The Essential A&E Picks for June 30-July 7 | Entertainment Picks | Salt Lake City | Salt Lake City Weekly

The Essential A&E Picks for June 30-July 7 

William Littig, Motown: The Musical and more

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William Littig: Vecinos

In our culture, a border is the mark of separateness, the dividing line of property or geography. Other cultures don't always view borders in the same way. Local artisan William "Willy" Littig traveled to northern Spain several years ago to trace the Camino de Santiago de Compostela, a route of pilgrimage to the shrine of the early Christian apostle St. James the Greater in Galicia. He noticed subtle changes of material, color and texture where shared walls along the route met, and documented them with a series of photographs titled Vecinos—Spanish for "neighbors," or literally, "those in the vicinity."

The poet Robert Frost once wrote that "good fences make good neighbors," but that epigram doesn't take into account the ways that a wall can sometimes say "welcome." In his glasswork for local churches, including All Saints Episcopal and the Joseph Smith Memorial Building, Littig has shown that he has a deep understanding of the importance of symbolism in the decorative arts. In this photography collection, the purely utilitarian purpose of the wall is eclipsed by its social function.

In addition to being the marks of those who have shared the walls as domiciles, these decorative impulses also have significance to those traveling along the routes, indicating that these artisans are fellow travelers, literally and figuratively. The chance meetings of sojourners, like the intersections of these designs, could lead to epiphanies, aesthetic as well as spiritual. These understated images, glimpsed plainly and unaltered by the camera lens, are a vibrant metaphor for how much more unites us than whatever walls divide us. (Brian Staker)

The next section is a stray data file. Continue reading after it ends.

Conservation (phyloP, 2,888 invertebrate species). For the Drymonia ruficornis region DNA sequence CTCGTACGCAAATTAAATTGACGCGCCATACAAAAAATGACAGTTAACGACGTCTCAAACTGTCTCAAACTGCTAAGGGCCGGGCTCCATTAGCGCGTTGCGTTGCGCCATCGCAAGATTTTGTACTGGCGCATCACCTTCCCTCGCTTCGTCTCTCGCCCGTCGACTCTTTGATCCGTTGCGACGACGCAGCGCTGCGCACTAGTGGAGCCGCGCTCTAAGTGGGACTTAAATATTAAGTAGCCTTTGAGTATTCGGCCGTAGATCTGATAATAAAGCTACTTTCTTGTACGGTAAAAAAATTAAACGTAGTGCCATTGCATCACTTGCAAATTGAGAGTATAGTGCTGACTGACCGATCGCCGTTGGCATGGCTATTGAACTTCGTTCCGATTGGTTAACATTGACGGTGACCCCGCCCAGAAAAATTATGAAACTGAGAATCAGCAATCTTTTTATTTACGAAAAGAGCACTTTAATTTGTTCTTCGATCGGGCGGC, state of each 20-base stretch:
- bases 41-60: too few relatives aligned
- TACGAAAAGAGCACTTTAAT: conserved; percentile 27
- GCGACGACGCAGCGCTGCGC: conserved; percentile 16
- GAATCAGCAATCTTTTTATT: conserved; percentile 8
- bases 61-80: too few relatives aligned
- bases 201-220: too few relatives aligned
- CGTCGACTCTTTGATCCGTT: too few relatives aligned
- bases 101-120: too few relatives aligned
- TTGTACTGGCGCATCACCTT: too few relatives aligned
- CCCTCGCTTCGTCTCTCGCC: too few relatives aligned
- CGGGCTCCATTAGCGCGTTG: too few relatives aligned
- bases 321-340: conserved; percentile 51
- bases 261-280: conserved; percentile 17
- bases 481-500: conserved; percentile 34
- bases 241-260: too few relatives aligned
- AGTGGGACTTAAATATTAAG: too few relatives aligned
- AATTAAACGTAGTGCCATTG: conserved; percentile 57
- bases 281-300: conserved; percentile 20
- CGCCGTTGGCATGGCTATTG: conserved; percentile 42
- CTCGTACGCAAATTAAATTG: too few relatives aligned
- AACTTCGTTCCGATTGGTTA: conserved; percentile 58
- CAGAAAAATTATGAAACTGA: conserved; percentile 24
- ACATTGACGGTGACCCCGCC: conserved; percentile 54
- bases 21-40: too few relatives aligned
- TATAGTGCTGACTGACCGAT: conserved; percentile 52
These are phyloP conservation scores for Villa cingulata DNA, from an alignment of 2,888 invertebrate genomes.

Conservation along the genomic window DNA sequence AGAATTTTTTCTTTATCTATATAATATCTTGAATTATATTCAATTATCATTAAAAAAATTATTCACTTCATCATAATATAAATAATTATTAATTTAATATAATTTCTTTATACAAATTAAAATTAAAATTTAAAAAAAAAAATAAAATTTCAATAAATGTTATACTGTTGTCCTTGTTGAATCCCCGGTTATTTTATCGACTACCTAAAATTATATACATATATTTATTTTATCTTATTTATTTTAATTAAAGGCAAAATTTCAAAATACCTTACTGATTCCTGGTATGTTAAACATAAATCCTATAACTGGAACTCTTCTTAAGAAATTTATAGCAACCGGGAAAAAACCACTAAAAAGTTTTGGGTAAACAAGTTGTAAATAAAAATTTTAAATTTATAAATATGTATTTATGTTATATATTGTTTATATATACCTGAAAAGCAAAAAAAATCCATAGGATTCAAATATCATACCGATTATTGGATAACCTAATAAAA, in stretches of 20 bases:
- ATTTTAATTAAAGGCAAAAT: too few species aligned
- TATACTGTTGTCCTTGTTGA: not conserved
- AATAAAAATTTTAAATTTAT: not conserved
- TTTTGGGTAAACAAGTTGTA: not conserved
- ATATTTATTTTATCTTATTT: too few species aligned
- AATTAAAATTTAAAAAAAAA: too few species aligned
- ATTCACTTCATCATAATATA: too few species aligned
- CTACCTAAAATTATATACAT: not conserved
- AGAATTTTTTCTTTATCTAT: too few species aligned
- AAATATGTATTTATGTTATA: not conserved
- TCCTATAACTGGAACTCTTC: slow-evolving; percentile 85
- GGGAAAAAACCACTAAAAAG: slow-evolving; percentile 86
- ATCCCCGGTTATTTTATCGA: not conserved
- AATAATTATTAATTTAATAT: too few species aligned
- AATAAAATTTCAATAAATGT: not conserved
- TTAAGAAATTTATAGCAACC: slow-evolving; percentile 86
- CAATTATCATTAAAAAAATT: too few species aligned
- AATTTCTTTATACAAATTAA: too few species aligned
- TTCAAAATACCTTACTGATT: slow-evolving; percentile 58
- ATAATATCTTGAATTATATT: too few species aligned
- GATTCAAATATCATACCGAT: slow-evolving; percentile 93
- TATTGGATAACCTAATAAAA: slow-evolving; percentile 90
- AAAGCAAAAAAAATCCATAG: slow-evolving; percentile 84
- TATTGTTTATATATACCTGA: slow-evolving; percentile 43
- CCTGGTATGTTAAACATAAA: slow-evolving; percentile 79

William Littig: Vecinos @ Mestizo Gallery, 631 W North Temple, 801-361-5662, through July 8.


Broadway Across America: Motown: The Musical

While some musicals are known for their dance numbers (West Side Story) and others for their comic appeal (Book of Mormon), Motown: The Musical is all about the music. Based on the life of Berry Gordy and adapted from his 1994 autobiography To Be Loved: The Music, the Magic, the Memories of Motown, this "jukebox musical" makes up for what lacks in story with more than 50 classic Motown hits.

Written as one long, nostalgic flashback, Motown begins in 1983, as Gordy is celebrating the 25th anniversary of Motown Records. It's a moment when Gordy—who dabbled in boxing and worked at Detroit automobile factories before starting his career as a music producer—should be proud. After all, he's founded the most successful black-owned music company in U.S. history. But the celebration is overshadowed by troubled affairs: The Motown label is in decline, its biggest stars are leaving for other deals and lawsuits threaten the company.

The musical doesn't dwell too much on these dour particulars and, almost before the audience is seated, the hits start rolling out, beginning with a sing-off between The Four Tops and The Temptations. And the hits keep coming: "My Girl," "Dancing in the Streets," "Ain't No Mountain High Enough," "Please Mr. Postman," "Brick House" and more. Most characters (Diana Ross, Michael Jackson, Smokey Robinson, Stevie Wonder, Marvin Gaye) have only cameos, but what does that matter when the music is so good. (Katherine Pioli)
Motown: The Musical @ Capitol Theatre, 50 W. 200 South, 801-355-2787, through July 3, $57-$200, see website for full schedule.